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Lenten Devotions: "Location, Location, Location"

This Lenten season, Bread Blog will be running a series of devotions written by Pastor Ron Glusenkamp, senior pastor at Bethany Lutheran Church in Cherry Hills Village, Colo. The reflections are based, in part, on the music of Peter Mayer, accomplished vocalist, guitarist, and songwriter. The theme for this year's series is "Mighty This Love," named for one of Mayer's compositions (Listen to a special welcome message from Mayer).

This post is reprinted, with permission, from Glusenkamp's site, h20 devos. Audio podcast versions of the daily devotionals are also available.

'River, Seydisfjordur' photo (c) 2010, David Stanley - license: http://creativecommons.org/licenses/by/2.0/
 
March 14, 2014
 
"It led me to peace at the river/It woke me in the rage of the wind/Called me up to the mountain/
Back through the valley again." --Lyrics from "Mighty This Love," by Peter Mayer
 
I often tell people that Bible atudy is quite similar to real estate in that what is important often comes down to just three words: "Location, location, location."
 
Peter sings about three specific locations in this wonderful song: river, mountain, and valley. If you just stop for a moment to think about rivers you know of from the Bible, what comes to your mind? How many names of mountains can you recall? Last but not least, what about valleys?
 
My quick list reveals the following rivers, Jordan, Jabbok, Tigris, Euphrates, and Nile. The mountain list consists of Sinai, Ararat, and Calvary. In terms of valleys, I think of Kidron and, of course, the "valley of the shadow of death."
 
I think of Jacob wrestling with God all night at the banks of the Jabbok River (Gen. 32).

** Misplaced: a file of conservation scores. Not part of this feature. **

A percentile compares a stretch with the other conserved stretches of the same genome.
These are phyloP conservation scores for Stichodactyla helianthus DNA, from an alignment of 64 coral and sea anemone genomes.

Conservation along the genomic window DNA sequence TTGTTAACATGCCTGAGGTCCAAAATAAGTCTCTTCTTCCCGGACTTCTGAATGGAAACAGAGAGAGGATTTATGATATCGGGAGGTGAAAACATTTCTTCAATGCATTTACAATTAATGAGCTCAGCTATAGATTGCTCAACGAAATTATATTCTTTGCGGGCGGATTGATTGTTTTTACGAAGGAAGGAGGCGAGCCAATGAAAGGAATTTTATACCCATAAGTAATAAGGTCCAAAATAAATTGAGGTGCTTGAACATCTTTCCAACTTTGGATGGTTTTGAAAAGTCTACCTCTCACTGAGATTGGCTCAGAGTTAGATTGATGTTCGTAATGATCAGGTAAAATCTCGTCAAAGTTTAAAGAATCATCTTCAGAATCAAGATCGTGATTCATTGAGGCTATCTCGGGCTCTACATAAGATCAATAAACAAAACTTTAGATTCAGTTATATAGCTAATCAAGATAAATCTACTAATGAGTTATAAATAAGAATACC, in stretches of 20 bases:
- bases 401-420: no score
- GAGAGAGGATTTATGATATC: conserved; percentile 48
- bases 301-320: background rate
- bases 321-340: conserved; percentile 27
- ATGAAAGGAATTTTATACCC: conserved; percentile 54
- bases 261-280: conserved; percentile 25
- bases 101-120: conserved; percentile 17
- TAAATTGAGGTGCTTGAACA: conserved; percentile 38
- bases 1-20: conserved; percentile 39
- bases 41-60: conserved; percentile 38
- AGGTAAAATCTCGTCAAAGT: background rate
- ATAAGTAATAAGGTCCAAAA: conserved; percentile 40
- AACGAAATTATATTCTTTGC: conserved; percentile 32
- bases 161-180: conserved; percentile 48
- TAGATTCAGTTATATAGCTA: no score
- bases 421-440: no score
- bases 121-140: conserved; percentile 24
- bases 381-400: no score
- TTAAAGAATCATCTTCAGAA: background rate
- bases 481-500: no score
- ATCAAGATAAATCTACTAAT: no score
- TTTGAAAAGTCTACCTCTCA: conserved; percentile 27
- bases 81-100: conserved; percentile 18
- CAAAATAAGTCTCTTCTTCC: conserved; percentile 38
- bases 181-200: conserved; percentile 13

This is one of my favorite stories because it is so consistent with other "crossing over" or "passage" accounts. In order to move forward, one often has to deal with the sprites that exist in the forest. There are trolls beneath the bridge. No matter where you go in order to go into the future, one must wrestle with the past or the present. Once that has been done, there can be a sense of peace.
 
Marshall Maclean's book A River Runs Through It has this lovely line in it:
 
"Like many fly fishermen in western Montana where the summer days are almost Arctic in length, I often do not start fishing until the cool of the evening. Then in the Arctic half-light of the canyon, all existence fades to a being with my soul and memories and the sounds of the Big Blackfoot River and a four-count rhythm and the hope that a fish will rise. Eventually, all things merge into one, and a river runs through it. The river was cut by the world's great flood and runs over rocks from the basement of time. On some of those rocks are timeless raindrops. Under the rocks are the words, and some of the words are theirs. I am haunted by waters."
 
God created the heavens and the earth. Rejoice and be glad in this wonderful world.
 
I pray you can stand by a river today and find some peace. If you can't physically go to a river, perhaps you have picture of one that has given you pleasure.

 

« In the Beginning: Art Simon on the Origins of Bread for the World Lenten Devotions: "Peace" »

Comments

Interesting comparison. Thanks for sharing that perspective

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